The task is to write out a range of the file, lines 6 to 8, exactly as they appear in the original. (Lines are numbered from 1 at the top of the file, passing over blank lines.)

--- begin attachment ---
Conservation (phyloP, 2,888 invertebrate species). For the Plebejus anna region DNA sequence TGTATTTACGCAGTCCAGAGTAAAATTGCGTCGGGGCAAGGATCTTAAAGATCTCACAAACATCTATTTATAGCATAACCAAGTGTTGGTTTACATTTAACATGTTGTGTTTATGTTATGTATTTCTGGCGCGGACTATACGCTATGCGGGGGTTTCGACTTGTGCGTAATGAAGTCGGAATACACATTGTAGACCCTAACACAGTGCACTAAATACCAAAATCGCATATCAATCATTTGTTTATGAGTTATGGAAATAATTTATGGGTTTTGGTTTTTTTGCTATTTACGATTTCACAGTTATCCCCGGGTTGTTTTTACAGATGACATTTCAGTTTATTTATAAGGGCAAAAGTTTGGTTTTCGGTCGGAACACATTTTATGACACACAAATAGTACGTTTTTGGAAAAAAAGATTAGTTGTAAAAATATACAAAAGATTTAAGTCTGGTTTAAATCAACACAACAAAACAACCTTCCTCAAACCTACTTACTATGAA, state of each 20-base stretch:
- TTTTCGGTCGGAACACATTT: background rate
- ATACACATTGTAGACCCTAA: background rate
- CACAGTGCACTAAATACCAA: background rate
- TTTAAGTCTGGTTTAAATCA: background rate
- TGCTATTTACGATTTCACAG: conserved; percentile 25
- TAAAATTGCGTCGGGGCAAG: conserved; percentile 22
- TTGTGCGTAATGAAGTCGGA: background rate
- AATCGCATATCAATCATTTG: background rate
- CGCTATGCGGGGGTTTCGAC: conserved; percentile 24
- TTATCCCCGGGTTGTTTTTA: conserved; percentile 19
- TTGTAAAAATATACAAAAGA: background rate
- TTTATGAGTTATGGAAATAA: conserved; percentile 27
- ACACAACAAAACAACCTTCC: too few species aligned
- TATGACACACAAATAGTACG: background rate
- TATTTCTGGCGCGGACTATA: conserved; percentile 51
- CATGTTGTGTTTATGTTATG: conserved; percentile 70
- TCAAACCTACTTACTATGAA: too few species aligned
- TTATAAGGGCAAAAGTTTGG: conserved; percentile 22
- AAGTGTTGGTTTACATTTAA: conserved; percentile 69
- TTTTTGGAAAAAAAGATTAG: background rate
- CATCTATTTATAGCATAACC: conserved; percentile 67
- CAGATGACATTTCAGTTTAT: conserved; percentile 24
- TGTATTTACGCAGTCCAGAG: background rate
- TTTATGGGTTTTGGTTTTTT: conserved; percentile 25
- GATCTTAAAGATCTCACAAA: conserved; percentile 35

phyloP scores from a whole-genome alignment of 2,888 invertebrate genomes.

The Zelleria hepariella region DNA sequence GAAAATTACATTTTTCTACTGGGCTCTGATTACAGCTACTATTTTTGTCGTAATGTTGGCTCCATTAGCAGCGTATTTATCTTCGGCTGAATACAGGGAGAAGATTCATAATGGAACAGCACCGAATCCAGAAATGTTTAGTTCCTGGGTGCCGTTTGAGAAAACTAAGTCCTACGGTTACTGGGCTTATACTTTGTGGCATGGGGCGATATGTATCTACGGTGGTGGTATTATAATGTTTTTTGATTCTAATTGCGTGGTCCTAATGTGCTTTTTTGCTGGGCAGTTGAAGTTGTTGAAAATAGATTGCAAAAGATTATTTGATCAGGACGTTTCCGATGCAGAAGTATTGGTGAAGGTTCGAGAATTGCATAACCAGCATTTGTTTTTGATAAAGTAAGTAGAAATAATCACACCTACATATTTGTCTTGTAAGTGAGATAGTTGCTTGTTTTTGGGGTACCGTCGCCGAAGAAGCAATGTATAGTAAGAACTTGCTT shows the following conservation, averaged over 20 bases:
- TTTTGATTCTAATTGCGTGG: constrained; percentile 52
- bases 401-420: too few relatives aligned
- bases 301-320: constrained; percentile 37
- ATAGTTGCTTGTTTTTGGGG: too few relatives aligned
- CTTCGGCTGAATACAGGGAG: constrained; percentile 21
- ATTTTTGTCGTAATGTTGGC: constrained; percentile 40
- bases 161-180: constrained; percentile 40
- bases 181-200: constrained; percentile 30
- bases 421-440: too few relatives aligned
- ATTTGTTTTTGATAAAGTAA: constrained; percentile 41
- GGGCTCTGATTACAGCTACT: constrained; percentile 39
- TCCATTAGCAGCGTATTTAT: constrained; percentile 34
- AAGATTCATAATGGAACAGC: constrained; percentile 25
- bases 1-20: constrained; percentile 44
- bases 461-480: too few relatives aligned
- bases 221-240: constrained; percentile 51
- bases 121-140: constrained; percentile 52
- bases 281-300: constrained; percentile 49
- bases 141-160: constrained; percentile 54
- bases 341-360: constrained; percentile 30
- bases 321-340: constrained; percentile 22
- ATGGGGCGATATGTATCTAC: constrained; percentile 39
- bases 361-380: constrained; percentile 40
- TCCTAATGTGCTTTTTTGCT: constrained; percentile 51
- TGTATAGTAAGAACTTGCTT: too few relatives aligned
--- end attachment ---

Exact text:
- TGCTATTTACGATTTCACAG: conserved; percentile 25
- TAAAATTGCGTCGGGGCAAG: conserved; percentile 22
- TTGTGCGTAATGAAGTCGGA: background rate